Set as a flashback, the reader rides alongside Hughes as he travels to Mexico and is inspired to write, "The Negro Speaks of Rivers." I frequently use Hughes' poems in my class, but was unfamiliar with this one. I love that this book could be used as an introduction to poetry, which students often feel is too abstract or out of reach. I also like that it doesn't have to be confined to poetry month or black history month or any other specific time. Finding inspiration and passion relates to everything we teach.

My feelings about the illustrations varied. Full of wild colors, some of the images from outside the train window didn't appeal to me. On the other hand, the art of Hughes' face, full on and realizing what he can accomplish, is truly beautiful.


I love the idea of a picture book as an entry point to a possible new interest. Manfish: A Story of Jacques Cousteau is a perfect fit for my students who live on a Caribbean island and have the opportunity to get scuba certified through our school.

The book starts with a young Jacques, and follows him through his life of inquiry and exploration. He is an inventor, a risk-taker, and a dreamer...namely, someone who I want my students to emulate.

The artwork is whimsical, full of interesting lettering and beautiful details. Readers will especially love the fold-out page which shows how deep and varied the sea can be. I'm so happy this is part of our school library and want to encourage the librarian to face it out and talk it up!

In the same way that a picture book can lead to a new hobby, it can also lead to an interest in a person. Who is more fascinating and appealing than the world's greatest magician, Harry Houdini?

Kathleen Krull and Eric Velasquez's picture book gives an introduction to Houdini via his six most famous tricks. There is so much to learn! I loved finding out that he was an avid reader who spent years studying new acts and that he had the world's largest library on magic.

The idea that Houdini's talent sprung from a desperately poor childhood is fascinating and a great example of someone persisting to find success. Readers will find much to discuss and will be spurred to learn more about Houdini, the man, which the book glosses over. I know that it inspired me to find out more about the subject, which is the ultimate goal of nonfiction: to make readers want to know even more.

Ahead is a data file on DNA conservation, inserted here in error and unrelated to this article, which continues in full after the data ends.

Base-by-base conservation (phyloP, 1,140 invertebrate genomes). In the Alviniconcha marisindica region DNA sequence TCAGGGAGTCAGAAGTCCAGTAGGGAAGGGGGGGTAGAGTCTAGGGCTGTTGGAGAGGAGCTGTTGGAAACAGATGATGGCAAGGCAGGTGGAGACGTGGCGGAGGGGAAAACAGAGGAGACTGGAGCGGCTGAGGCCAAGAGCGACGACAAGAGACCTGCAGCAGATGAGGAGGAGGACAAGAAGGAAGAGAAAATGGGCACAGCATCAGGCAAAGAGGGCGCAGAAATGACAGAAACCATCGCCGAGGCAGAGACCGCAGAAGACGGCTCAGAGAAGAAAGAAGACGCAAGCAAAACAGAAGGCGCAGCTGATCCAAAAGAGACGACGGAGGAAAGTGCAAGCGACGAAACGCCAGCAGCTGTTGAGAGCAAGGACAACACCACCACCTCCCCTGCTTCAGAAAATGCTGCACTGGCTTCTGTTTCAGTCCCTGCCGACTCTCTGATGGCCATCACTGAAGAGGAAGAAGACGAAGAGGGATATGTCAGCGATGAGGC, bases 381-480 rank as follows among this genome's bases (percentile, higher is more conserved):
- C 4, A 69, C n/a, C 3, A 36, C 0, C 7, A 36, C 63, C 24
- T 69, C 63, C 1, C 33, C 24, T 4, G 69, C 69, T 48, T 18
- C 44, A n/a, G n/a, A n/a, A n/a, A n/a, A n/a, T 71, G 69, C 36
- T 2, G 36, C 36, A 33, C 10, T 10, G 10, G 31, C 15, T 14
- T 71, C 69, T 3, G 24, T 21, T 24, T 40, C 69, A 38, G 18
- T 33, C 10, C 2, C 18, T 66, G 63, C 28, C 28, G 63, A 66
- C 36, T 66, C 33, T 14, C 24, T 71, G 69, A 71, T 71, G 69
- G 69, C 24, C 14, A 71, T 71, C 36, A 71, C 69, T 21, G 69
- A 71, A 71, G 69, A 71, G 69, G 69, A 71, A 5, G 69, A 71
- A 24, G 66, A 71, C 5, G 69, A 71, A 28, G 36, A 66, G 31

Wednesday, December 2, 2015

The Truth About Twinkie Pie

I'm always wary of books that are too Southern so it took me a few false starts before I got fully into The Truth About Twinkie Pie. I'm glad I persevered, because this is a charming coming of age novel.

GiGi (short for Galileo Galilei) and her older sister DiDi (short for Delta Dawn) have turned their lives around, despite their rough start being orphaned in a South Carolina trailer park. DiDi won a million dollars in a cooking contest and they moved to New York so GiGi could attend an elite private school. GiGi wants to start a new life and be the normal girl she never was before. It's not so easy to escape your past, especially when secrets continue to come to light.

Interspersed with recipes that relate to the narrative, Twinkie Pie was a sweet novel. I was particularly touched by DiDi, whose dedication to GiGi was beautiful and all-encompassing. I also enjoyed the mini-romance with a truly kind boy. I'm not sure how popular this book will be with my current crop of students, but it's nice to have in mind for kids who like Savvy or A Snicker of Magic.